This system punishes the poor by keeping them continually dependent on the system and not encouraging them to become independent.
According to Hick (2002), "Income security programs are at the center of the welfare state in Canada. These programs do much more than protect the poor from destitution; income security programs are used by all sectors of society" (pp. 1-2).
In Roman times, according to Myers-Lipton (2006), "with the increase in poverty in the early republic, elite society began to argue that outdoor relief was financially inefficient at best and inhumane at worst, since poor people were shuffled around from community to community" (pp. 35).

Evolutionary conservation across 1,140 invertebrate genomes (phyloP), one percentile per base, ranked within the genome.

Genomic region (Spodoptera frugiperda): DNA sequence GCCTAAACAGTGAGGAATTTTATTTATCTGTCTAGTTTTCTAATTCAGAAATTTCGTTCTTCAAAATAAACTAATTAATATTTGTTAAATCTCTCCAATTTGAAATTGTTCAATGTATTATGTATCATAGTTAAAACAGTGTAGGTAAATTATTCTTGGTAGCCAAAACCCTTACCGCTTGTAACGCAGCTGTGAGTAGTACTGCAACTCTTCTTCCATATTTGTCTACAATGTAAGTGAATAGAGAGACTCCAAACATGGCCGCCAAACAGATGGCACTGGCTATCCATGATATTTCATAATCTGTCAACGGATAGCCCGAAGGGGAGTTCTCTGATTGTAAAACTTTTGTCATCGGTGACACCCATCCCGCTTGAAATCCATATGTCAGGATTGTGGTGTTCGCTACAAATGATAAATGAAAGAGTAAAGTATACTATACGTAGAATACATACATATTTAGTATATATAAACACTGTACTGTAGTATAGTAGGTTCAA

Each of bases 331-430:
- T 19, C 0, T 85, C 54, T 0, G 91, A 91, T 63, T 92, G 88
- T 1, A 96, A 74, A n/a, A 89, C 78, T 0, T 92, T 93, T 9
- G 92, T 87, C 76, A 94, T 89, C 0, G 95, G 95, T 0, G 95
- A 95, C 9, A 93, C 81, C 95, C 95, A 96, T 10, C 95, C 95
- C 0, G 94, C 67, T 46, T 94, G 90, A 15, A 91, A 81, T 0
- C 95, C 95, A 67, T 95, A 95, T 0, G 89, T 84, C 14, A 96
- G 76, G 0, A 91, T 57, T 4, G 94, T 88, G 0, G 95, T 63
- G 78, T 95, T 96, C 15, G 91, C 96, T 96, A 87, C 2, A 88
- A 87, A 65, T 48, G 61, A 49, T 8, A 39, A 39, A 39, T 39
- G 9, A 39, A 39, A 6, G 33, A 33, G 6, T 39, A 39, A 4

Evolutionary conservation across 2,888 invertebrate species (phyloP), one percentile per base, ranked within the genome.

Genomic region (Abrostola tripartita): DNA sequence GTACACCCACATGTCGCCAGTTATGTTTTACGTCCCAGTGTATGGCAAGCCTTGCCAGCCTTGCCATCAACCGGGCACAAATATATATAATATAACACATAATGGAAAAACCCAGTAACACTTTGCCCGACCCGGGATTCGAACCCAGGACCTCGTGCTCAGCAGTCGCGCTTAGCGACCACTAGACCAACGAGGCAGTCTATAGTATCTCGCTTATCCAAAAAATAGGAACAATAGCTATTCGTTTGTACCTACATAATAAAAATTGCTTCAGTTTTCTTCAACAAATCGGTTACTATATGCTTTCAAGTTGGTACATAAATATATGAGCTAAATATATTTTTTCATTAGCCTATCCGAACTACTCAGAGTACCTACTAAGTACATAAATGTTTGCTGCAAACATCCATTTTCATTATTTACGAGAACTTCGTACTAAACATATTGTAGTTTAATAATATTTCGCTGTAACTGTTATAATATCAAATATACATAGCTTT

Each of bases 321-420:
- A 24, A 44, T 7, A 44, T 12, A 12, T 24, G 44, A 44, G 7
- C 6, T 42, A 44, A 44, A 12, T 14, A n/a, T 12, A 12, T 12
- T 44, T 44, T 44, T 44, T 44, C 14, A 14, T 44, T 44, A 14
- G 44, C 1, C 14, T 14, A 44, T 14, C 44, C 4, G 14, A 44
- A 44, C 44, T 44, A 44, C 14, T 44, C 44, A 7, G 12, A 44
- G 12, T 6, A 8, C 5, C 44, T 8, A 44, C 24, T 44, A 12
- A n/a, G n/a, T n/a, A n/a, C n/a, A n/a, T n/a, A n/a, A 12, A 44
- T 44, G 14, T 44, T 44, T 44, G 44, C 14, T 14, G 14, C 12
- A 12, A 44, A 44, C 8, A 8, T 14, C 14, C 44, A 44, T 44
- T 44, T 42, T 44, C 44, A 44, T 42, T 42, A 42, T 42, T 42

Instead of shuffling the poor around, some suggestions include making the poor an integrated part of the community, giving them work through a WPA-style program that would focus on giving the homeless jobs. This would be one way of promoting a healthier and happier community.
It is in this paradigm that one realizes that something must be done to arrive at a more socially just society. ...